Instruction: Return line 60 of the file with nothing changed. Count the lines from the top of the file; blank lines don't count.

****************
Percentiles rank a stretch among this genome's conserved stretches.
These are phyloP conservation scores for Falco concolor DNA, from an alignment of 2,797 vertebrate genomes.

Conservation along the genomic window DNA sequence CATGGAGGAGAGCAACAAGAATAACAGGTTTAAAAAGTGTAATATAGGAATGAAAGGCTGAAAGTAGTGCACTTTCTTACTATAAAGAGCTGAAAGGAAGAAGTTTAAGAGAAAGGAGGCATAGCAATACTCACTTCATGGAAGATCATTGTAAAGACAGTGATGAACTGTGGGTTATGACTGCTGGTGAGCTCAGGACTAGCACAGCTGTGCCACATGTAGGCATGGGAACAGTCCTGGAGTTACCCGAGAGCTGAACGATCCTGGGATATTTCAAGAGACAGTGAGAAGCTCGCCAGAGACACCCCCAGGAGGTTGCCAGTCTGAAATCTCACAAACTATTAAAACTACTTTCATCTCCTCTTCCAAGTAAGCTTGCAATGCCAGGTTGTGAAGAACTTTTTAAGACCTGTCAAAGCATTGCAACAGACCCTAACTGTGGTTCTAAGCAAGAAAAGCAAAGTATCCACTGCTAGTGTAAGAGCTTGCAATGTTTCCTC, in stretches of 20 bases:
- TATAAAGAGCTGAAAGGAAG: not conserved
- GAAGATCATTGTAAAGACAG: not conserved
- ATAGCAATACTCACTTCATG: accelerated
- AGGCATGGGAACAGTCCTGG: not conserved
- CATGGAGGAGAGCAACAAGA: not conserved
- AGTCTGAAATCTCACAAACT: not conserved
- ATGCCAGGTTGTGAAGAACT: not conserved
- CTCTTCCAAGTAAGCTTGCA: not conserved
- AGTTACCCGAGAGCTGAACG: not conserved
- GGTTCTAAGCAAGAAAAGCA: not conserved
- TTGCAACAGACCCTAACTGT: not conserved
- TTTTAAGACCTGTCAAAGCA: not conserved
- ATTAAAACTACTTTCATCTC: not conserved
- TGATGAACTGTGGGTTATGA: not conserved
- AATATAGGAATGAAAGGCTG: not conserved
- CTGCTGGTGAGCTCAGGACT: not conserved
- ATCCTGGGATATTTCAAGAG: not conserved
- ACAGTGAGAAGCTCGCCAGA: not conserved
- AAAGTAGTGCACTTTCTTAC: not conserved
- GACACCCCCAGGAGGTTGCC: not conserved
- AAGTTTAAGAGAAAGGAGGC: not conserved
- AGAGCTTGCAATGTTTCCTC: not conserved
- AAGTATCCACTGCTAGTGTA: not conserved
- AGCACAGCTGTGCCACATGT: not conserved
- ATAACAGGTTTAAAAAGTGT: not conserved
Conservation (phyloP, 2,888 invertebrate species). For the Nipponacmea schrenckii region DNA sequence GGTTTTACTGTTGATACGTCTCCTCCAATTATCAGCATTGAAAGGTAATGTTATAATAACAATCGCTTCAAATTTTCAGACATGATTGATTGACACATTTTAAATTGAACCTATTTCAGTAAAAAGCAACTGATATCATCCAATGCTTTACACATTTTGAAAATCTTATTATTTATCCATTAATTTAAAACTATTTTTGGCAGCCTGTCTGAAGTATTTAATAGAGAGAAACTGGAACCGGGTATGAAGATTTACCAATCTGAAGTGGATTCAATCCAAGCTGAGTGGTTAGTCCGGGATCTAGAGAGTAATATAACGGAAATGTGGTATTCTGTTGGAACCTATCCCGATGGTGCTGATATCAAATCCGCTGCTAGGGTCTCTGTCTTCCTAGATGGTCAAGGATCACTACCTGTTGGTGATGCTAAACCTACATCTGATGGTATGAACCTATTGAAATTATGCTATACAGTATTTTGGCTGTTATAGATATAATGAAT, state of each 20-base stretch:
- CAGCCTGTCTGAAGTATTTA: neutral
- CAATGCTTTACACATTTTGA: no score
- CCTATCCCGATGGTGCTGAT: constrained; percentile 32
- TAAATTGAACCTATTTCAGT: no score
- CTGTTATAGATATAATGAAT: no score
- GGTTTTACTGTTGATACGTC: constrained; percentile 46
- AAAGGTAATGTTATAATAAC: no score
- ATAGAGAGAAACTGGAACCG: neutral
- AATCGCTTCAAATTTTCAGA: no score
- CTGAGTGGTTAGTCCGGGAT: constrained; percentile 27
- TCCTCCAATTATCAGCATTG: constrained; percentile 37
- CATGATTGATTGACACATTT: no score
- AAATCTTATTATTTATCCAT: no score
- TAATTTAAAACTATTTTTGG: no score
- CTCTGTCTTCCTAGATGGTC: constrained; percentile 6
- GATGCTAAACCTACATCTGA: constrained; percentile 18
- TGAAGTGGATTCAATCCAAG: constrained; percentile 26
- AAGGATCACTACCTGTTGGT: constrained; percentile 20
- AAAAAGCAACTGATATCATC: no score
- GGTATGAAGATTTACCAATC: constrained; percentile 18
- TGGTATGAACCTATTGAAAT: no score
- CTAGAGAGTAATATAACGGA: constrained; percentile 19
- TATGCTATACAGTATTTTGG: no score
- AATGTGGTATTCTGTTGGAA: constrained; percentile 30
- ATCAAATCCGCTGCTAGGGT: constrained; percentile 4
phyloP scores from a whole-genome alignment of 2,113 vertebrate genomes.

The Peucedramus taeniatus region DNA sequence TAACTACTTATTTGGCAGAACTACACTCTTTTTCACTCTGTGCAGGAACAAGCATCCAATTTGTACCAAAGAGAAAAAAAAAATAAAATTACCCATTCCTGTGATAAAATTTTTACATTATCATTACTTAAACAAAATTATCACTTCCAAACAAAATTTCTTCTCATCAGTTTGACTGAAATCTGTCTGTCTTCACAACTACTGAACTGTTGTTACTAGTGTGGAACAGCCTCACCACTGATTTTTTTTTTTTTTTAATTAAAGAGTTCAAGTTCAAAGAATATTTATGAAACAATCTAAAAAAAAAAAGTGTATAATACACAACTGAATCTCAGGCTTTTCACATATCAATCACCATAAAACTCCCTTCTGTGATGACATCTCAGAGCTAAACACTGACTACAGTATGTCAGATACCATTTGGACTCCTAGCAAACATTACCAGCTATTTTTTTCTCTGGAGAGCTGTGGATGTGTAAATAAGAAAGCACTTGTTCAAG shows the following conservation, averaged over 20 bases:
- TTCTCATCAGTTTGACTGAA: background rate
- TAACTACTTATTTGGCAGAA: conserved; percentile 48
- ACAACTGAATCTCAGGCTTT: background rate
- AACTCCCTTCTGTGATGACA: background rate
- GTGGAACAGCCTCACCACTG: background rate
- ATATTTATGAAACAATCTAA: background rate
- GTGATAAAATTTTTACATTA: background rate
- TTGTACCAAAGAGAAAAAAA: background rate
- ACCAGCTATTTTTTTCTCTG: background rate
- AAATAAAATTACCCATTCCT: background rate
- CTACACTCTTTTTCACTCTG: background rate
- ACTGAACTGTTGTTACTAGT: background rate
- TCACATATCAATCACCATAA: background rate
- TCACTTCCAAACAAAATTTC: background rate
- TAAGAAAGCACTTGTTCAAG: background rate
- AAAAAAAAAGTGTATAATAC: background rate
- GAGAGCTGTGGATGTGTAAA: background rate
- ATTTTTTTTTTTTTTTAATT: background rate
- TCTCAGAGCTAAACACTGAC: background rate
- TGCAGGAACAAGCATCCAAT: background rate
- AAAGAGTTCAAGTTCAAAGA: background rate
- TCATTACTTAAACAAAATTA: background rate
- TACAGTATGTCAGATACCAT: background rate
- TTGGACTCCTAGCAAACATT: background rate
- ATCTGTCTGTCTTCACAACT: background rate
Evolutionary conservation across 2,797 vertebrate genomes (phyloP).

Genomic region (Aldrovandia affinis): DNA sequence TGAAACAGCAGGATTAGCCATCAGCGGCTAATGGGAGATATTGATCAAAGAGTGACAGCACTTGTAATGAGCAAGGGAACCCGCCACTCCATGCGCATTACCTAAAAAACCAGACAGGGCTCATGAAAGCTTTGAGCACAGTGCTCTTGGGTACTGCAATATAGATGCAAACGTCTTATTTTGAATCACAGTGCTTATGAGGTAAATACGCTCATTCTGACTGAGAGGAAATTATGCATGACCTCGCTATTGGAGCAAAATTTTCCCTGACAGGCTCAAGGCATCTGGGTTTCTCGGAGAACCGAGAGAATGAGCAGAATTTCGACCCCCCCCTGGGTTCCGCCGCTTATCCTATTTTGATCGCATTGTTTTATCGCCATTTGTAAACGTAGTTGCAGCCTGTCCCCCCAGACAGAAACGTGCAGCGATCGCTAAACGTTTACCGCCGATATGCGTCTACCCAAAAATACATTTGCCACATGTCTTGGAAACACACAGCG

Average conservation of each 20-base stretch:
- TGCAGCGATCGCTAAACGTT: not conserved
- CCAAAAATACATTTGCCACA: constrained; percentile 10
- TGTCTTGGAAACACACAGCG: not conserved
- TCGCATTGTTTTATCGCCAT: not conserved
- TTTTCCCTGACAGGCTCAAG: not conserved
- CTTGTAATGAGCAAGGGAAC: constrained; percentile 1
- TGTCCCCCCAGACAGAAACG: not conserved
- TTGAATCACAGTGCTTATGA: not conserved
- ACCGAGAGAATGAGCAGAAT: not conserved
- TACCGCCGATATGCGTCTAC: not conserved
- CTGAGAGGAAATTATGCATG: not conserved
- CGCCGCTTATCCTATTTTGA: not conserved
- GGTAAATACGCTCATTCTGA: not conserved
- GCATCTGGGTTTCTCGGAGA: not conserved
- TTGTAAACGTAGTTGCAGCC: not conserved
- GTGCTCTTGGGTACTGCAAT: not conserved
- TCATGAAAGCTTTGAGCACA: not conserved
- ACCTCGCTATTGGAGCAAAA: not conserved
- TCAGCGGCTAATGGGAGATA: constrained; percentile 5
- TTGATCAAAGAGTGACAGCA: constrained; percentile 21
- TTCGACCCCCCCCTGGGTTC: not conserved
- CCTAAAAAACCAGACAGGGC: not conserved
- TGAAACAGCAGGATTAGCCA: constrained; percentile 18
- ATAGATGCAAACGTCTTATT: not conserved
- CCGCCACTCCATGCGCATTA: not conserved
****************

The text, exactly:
- AACTCCCTTCTGTGATGACA: background rate